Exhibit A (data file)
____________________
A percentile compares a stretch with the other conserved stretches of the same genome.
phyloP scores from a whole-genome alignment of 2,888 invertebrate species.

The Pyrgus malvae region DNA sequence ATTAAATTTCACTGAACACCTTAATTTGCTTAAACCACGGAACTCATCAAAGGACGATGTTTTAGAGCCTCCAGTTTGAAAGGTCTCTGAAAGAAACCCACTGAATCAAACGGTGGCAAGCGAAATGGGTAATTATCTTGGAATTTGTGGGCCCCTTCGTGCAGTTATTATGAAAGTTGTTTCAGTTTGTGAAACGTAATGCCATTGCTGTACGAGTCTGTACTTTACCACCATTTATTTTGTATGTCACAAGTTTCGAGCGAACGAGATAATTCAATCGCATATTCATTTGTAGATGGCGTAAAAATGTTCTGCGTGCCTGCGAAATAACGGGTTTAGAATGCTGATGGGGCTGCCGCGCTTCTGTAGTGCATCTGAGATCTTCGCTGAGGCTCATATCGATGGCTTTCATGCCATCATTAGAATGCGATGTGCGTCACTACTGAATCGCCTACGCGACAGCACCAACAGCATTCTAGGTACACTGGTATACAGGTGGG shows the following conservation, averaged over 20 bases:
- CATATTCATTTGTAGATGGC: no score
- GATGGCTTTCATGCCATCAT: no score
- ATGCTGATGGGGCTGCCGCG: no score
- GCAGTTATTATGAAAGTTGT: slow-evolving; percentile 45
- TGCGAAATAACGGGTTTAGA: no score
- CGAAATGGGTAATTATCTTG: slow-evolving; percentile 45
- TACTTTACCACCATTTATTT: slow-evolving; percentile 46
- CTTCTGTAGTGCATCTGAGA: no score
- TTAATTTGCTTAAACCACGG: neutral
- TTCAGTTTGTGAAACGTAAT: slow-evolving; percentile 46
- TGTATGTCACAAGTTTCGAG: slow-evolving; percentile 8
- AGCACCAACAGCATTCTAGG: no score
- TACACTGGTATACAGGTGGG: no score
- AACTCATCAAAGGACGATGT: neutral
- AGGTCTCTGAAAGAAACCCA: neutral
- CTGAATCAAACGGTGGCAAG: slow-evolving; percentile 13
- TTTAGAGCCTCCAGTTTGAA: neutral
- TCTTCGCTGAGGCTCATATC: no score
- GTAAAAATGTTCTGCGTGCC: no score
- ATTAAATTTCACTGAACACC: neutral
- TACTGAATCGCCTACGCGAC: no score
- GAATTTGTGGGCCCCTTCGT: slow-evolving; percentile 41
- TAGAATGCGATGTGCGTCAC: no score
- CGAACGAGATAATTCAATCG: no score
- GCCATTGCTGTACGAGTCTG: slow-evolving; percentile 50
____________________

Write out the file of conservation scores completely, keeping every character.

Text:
A percentile compares a stretch with the other conserved stretches of the same genome.
phyloP scores from a whole-genome alignment of 2,888 invertebrate species.

The Pyrgus malvae region DNA sequence ATTAAATTTCACTGAACACCTTAATTTGCTTAAACCACGGAACTCATCAAAGGACGATGTTTTAGAGCCTCCAGTTTGAAAGGTCTCTGAAAGAAACCCACTGAATCAAACGGTGGCAAGCGAAATGGGTAATTATCTTGGAATTTGTGGGCCCCTTCGTGCAGTTATTATGAAAGTTGTTTCAGTTTGTGAAACGTAATGCCATTGCTGTACGAGTCTGTACTTTACCACCATTTATTTTGTATGTCACAAGTTTCGAGCGAACGAGATAATTCAATCGCATATTCATTTGTAGATGGCGTAAAAATGTTCTGCGTGCCTGCGAAATAACGGGTTTAGAATGCTGATGGGGCTGCCGCGCTTCTGTAGTGCATCTGAGATCTTCGCTGAGGCTCATATCGATGGCTTTCATGCCATCATTAGAATGCGATGTGCGTCACTACTGAATCGCCTACGCGACAGCACCAACAGCATTCTAGGTACACTGGTATACAGGTGGG shows the following conservation, averaged over 20 bases:
- CATATTCATTTGTAGATGGC: no score
- GATGGCTTTCATGCCATCAT: no score
- ATGCTGATGGGGCTGCCGCG: no score
- GCAGTTATTATGAAAGTTGT: slow-evolving; percentile 45
- TGCGAAATAACGGGTTTAGA: no score
- CGAAATGGGTAATTATCTTG: slow-evolving; percentile 45
- TACTTTACCACCATTTATTT: slow-evolving; percentile 46
- CTTCTGTAGTGCATCTGAGA: no score
- TTAATTTGCTTAAACCACGG: neutral
- TTCAGTTTGTGAAACGTAAT: slow-evolving; percentile 46
- TGTATGTCACAAGTTTCGAG: slow-evolving; percentile 8
- AGCACCAACAGCATTCTAGG: no score
- TACACTGGTATACAGGTGGG: no score
- AACTCATCAAAGGACGATGT: neutral
- AGGTCTCTGAAAGAAACCCA: neutral
- CTGAATCAAACGGTGGCAAG: slow-evolving; percentile 13
- TTTAGAGCCTCCAGTTTGAA: neutral
- TCTTCGCTGAGGCTCATATC: no score
- GTAAAAATGTTCTGCGTGCC: no score
- ATTAAATTTCACTGAACACC: neutral
- TACTGAATCGCCTACGCGAC: no score
- GAATTTGTGGGCCCCTTCGT: slow-evolving; percentile 41
- TAGAATGCGATGTGCGTCAC: no score
- CGAACGAGATAATTCAATCG: no score
- GCCATTGCTGTACGAGTCTG: slow-evolving; percentile 50